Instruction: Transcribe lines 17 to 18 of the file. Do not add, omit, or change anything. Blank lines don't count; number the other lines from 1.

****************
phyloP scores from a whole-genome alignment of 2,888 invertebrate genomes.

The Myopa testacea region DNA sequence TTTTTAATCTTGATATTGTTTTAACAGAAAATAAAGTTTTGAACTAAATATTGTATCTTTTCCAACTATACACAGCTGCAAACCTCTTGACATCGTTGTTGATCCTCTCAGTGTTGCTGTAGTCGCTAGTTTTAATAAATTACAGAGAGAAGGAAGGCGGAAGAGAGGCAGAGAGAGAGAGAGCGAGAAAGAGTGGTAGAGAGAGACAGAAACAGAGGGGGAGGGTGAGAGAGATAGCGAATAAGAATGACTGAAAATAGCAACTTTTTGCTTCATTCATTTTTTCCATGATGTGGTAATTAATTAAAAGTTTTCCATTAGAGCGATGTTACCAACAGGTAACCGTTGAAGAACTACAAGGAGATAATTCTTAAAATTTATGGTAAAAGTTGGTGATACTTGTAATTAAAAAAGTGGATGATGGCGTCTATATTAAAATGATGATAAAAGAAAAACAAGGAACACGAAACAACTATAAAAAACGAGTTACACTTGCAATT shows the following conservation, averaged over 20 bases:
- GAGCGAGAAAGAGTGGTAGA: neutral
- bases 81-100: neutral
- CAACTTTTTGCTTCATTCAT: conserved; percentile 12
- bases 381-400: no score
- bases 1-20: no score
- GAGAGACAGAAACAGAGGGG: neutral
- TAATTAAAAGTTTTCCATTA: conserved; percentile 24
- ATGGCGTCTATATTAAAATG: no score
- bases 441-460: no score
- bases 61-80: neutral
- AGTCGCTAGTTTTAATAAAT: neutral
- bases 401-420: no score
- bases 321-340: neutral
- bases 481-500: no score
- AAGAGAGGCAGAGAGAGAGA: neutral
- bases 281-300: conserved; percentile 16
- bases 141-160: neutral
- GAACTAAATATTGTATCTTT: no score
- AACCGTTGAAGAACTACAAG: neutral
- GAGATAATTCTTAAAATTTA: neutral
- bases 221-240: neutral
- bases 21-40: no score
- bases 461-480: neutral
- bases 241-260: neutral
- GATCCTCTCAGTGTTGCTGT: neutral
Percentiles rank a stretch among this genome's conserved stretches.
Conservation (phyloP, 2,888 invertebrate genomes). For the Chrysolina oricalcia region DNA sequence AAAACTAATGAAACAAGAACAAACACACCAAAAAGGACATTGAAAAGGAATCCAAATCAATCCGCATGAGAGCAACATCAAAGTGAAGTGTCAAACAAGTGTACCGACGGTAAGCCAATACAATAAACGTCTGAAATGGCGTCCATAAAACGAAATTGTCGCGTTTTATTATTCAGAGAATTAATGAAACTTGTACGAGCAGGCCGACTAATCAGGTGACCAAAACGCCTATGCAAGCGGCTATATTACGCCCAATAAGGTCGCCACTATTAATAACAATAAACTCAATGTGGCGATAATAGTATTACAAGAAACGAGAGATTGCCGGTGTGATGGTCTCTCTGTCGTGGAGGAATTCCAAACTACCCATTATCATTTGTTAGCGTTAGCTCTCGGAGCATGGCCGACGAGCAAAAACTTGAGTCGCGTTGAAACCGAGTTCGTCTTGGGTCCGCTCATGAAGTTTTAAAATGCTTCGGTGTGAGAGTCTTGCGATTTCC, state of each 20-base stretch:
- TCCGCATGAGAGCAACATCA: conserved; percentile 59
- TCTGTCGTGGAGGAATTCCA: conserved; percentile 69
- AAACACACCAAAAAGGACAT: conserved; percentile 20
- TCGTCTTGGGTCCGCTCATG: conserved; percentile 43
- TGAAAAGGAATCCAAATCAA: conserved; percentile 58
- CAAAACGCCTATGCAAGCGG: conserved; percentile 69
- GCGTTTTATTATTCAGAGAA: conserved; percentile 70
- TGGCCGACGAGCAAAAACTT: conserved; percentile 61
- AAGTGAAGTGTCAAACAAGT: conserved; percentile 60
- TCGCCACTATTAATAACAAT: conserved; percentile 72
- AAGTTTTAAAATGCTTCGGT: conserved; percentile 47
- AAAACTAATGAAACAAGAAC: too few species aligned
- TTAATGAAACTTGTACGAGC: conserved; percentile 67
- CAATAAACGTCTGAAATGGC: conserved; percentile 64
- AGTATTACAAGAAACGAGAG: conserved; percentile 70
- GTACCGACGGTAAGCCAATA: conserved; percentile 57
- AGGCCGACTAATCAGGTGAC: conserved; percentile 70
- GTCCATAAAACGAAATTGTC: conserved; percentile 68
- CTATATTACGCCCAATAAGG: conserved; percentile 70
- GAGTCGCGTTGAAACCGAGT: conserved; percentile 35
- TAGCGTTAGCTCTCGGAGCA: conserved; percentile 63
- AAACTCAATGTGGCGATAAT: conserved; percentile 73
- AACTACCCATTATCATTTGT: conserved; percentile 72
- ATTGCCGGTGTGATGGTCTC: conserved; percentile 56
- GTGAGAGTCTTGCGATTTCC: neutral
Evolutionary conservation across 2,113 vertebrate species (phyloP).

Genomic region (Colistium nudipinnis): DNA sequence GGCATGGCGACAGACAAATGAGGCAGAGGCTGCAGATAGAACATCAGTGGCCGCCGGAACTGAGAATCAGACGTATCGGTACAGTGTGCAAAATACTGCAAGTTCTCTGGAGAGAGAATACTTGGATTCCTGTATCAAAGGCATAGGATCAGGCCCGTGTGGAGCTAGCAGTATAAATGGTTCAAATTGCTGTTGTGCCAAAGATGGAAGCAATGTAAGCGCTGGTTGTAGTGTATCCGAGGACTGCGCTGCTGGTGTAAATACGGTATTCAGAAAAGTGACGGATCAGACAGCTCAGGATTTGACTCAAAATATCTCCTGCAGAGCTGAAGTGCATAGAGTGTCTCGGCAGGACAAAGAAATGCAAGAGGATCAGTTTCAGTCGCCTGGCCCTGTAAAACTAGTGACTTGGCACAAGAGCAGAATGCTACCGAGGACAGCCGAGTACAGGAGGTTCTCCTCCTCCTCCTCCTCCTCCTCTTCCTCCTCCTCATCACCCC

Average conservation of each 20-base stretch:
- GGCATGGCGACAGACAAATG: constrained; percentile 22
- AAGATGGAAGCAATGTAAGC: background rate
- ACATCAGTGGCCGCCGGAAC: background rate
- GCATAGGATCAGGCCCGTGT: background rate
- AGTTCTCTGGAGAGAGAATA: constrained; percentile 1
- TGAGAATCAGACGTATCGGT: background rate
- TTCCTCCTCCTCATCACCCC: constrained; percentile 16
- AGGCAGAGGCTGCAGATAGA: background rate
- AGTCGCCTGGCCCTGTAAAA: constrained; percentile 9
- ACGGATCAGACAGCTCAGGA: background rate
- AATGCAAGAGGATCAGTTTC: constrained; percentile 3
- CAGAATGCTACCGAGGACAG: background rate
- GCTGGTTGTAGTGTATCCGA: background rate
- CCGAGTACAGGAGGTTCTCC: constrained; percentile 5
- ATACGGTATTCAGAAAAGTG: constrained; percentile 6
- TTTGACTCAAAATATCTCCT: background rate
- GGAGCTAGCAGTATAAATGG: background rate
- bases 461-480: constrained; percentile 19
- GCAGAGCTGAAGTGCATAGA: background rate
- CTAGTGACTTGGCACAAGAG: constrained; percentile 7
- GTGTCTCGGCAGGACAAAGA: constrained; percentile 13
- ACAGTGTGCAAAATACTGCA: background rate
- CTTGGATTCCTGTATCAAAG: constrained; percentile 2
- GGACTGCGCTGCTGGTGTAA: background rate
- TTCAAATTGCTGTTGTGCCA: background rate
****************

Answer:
- AAGAGAGGCAGAGAGAGAGA: neutral
- bases 281-300: conserved; percentile 16